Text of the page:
~bella
     
  19. Hazelelponi

    Hazelelponi Well-Known Member Supporter

    +7,126
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    Here's the deal, I don't go running around to friends houses when I have a cold or the flu... I just don't - why would I? Why would anyone? If your feeling under the weather you stay home, so as not to spread the illness to those who aren't sick.

    Couple that with your sister having a compromised immune system due to Chemo and cancer, and your freind already being aware that you were planning on visiting her (I assume that's the case if your friends) and a conciencous freind would have said, "I'm beginning to feel a little under the weather so I'll decline going over"

    It seems like she's using Scripture as a cop out for her own actions, almost weaponizing forgiveness by saying 'I can do anything I want and not think of others and they have to put up with it because Scripture says they have to forgive me"..

    I can tell you now that's not what Scripture means, yet that's how she's using it. In John it says we are known by our love for one another - she's seemingly being known for her sheer lack of it, because love thinks of others before it thinks of self, something she didn't do the day she came to your house not feeling well.

    You can forgive from a safe distance... she, on the other hand, needs a different heart for others.
     
  20. ViaCrucis

    ViaCrucis Evangelical Catholic of the Augsburg Confession

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    Forgiveness isn't a cudgel that we wield against others to avoid taking responsibility for our actions. Forgiveness is what flows out of God's love and grace for us sinners, and thus demands taking our sins seriously, seriously enough to understand the weight of God's mercy.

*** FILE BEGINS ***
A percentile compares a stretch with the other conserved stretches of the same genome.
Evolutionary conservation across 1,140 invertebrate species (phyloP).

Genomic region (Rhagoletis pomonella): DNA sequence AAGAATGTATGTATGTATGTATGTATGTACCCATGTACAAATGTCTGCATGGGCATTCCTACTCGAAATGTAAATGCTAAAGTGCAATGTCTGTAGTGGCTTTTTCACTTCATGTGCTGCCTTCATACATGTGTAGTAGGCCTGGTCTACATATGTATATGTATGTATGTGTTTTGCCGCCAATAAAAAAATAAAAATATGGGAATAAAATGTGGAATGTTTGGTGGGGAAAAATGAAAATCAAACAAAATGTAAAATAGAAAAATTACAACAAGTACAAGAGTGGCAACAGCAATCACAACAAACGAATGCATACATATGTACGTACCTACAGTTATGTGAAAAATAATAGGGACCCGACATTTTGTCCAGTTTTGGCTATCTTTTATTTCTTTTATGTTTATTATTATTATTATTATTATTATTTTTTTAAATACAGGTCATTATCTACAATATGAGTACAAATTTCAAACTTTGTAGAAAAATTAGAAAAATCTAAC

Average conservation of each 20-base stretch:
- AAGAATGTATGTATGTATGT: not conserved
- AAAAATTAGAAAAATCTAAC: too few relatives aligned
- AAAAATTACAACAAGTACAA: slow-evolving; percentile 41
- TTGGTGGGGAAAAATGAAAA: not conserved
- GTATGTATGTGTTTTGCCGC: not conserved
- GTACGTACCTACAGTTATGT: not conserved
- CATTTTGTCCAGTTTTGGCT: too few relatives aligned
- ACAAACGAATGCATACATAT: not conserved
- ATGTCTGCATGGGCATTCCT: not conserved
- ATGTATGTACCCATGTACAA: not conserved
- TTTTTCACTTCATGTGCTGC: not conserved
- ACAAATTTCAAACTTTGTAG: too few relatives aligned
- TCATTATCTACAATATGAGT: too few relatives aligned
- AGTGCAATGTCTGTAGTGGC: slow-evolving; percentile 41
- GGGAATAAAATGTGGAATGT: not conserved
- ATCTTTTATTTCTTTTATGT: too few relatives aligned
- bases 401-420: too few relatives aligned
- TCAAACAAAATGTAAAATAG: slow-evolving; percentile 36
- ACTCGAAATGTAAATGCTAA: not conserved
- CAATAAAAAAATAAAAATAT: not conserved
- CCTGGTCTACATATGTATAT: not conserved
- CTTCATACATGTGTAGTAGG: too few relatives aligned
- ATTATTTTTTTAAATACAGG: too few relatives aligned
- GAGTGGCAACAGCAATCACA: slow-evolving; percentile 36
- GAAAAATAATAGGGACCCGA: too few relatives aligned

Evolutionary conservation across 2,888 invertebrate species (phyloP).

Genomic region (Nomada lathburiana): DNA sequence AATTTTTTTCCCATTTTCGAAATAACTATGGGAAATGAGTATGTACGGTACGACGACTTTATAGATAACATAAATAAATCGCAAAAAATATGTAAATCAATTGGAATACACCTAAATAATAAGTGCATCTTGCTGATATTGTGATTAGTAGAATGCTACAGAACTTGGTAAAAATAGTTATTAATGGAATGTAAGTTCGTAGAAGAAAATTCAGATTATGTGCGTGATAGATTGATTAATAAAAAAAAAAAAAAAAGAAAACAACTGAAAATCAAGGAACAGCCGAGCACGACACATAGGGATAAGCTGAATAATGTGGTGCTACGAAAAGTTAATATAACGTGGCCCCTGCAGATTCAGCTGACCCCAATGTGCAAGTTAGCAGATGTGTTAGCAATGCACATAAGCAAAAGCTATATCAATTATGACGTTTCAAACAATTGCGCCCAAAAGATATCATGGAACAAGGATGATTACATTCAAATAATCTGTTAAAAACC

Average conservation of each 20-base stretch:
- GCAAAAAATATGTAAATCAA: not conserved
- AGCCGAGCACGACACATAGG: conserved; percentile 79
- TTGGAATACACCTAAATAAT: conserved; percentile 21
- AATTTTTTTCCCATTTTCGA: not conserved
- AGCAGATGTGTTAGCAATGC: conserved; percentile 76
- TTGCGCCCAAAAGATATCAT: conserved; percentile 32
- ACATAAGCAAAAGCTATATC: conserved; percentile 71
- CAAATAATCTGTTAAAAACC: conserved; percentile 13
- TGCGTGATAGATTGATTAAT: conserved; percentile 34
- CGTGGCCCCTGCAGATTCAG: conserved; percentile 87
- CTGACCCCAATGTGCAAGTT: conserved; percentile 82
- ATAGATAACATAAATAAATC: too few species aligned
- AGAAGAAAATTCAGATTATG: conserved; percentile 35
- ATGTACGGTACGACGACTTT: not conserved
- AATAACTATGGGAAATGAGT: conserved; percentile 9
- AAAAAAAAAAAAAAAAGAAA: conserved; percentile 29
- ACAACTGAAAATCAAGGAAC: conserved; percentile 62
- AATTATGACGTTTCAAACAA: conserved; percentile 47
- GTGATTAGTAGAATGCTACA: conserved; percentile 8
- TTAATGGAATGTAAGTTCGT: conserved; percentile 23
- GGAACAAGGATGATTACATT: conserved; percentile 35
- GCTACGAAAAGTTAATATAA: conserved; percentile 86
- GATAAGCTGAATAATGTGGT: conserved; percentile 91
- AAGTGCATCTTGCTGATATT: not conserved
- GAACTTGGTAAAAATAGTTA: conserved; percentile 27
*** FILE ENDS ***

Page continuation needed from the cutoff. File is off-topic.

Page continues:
Should you forgive? Of course.
    Should they seek contrition? Yes, absolutely.

    Both are critically essential.

    You are allowed to be hurt by this, being hurt does not place you in the wrong--sin causes hurt, that's what it does, that's why sin is a problem. That's why sin needs forgiveness, that's why Jesus calls us to live reconciled lives--we forgive others just as we are ourselves forgiven; we release others from their debts. And in this we experience the good of what forgiving others grants us, peace from the tyranny of our own anger and bitterness.

    So as far as it is up to you, forgiveness is key. Not as some sort of burden or weight that that you need to suffer immense guilt over; but rather as you wrestle with God and experience God in His word and Sacraments, and through this the Holy Spirit works on your conscience, as He draws you into Christ.

    This does not change the fact that the one who causes offense needs to repent, it does not get them off the hook.

    So now comes the challenge of Christian living: You and your friend making peace, not a hobbled meager peace, but true peace through forgiveness and contrition found in the mercy and love of God which is in Jesus Christ for both of you.

    Pushing against the other often means we disallow ourselves repentance and forgiveness, which is why hearing God's word, experiencing God's grace in Word and Sacrament, is important for Christian life together. God's mercy opens us up to an open vulnerability toward one another in which reconciliation can happen, by giving ourselves to one another. The humility to say we were wrong, we're sorry, and we love the other; and the kindness and love to forgive those who have injured us

    Each of us is both victimizer and victim; as sinners who sin we make victims of our neighbor when we injure them; and therefore we are all of us also the victims of injury done to us.

    The only place where there is peace in all this messiness is the Cross of Jesus Christ our Lord.

    -CryptoLutheran